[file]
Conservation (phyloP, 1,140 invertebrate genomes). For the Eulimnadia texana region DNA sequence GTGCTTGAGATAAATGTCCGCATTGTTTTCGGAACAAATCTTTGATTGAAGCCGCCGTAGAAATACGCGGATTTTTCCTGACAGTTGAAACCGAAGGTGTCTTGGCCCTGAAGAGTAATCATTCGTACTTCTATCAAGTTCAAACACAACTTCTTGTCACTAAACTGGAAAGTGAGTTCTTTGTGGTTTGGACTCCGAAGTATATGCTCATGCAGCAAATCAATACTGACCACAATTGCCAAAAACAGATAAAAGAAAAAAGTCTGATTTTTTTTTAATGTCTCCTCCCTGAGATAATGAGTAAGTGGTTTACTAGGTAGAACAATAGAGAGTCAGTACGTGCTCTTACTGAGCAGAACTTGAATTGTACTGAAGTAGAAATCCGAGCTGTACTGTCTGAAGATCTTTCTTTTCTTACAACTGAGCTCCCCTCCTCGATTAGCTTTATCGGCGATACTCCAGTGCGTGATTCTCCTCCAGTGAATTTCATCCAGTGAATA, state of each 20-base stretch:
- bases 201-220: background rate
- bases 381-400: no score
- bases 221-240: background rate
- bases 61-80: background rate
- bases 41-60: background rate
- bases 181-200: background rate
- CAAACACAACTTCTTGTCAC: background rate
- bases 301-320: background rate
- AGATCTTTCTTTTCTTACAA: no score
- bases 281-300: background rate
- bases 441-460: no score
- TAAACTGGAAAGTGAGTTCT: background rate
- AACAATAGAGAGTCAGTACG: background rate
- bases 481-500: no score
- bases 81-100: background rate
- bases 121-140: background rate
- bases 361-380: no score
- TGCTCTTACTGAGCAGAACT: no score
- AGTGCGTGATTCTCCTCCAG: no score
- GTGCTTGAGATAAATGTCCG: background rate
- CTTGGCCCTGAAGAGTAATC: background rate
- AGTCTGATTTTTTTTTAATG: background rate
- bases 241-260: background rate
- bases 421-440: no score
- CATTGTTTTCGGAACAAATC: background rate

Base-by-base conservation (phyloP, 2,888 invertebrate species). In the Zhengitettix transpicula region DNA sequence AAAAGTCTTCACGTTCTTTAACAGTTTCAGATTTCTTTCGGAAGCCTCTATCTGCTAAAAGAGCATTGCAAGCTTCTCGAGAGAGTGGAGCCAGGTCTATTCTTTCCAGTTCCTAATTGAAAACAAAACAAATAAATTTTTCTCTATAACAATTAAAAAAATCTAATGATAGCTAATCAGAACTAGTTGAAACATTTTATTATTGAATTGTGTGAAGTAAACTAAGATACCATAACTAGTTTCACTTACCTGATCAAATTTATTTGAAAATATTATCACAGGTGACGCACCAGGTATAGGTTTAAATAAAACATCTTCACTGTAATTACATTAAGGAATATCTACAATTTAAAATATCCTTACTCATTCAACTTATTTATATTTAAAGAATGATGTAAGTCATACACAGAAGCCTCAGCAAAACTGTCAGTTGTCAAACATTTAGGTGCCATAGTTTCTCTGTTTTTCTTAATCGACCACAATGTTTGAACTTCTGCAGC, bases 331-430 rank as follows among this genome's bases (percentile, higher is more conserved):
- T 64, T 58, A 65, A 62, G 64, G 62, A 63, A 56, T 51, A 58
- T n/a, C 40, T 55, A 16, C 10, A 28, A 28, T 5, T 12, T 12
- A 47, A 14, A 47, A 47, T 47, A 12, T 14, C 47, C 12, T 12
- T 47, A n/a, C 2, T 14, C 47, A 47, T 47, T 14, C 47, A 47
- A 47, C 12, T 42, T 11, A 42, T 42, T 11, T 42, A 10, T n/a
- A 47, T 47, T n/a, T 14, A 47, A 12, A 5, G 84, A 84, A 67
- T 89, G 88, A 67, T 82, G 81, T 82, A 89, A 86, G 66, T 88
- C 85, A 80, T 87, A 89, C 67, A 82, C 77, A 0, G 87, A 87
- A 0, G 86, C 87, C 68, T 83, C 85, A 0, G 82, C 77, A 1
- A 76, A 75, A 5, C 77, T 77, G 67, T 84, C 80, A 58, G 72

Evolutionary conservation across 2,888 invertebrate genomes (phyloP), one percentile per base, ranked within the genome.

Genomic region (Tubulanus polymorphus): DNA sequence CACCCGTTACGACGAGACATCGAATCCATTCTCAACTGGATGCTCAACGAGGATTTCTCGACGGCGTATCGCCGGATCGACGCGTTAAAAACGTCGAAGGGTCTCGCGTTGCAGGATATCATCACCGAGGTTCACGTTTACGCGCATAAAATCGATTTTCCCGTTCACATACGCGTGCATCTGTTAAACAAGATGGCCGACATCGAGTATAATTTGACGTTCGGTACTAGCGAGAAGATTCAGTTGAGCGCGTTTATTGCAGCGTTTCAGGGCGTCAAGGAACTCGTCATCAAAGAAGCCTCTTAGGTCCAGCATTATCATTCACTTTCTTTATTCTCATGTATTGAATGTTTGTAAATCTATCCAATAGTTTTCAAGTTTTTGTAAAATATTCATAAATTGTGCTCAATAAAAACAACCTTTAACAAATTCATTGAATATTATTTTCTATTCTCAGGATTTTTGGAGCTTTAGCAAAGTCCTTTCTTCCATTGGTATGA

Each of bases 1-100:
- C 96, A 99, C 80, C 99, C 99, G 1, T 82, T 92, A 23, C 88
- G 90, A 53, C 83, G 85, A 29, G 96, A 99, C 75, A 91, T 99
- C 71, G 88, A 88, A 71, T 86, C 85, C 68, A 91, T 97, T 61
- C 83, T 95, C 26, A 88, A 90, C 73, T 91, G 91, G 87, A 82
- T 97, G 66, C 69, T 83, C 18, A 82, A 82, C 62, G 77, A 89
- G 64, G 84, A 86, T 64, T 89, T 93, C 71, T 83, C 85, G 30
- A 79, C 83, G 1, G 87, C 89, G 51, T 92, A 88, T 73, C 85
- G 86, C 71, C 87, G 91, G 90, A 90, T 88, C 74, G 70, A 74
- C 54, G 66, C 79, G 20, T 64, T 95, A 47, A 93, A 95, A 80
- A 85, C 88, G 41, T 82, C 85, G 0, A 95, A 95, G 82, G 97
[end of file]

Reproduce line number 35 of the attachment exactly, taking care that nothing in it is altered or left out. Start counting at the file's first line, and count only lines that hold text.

- C 85, A 80, T 87, A 89, C 67, A 82, C 77, A 0, G 87, A 87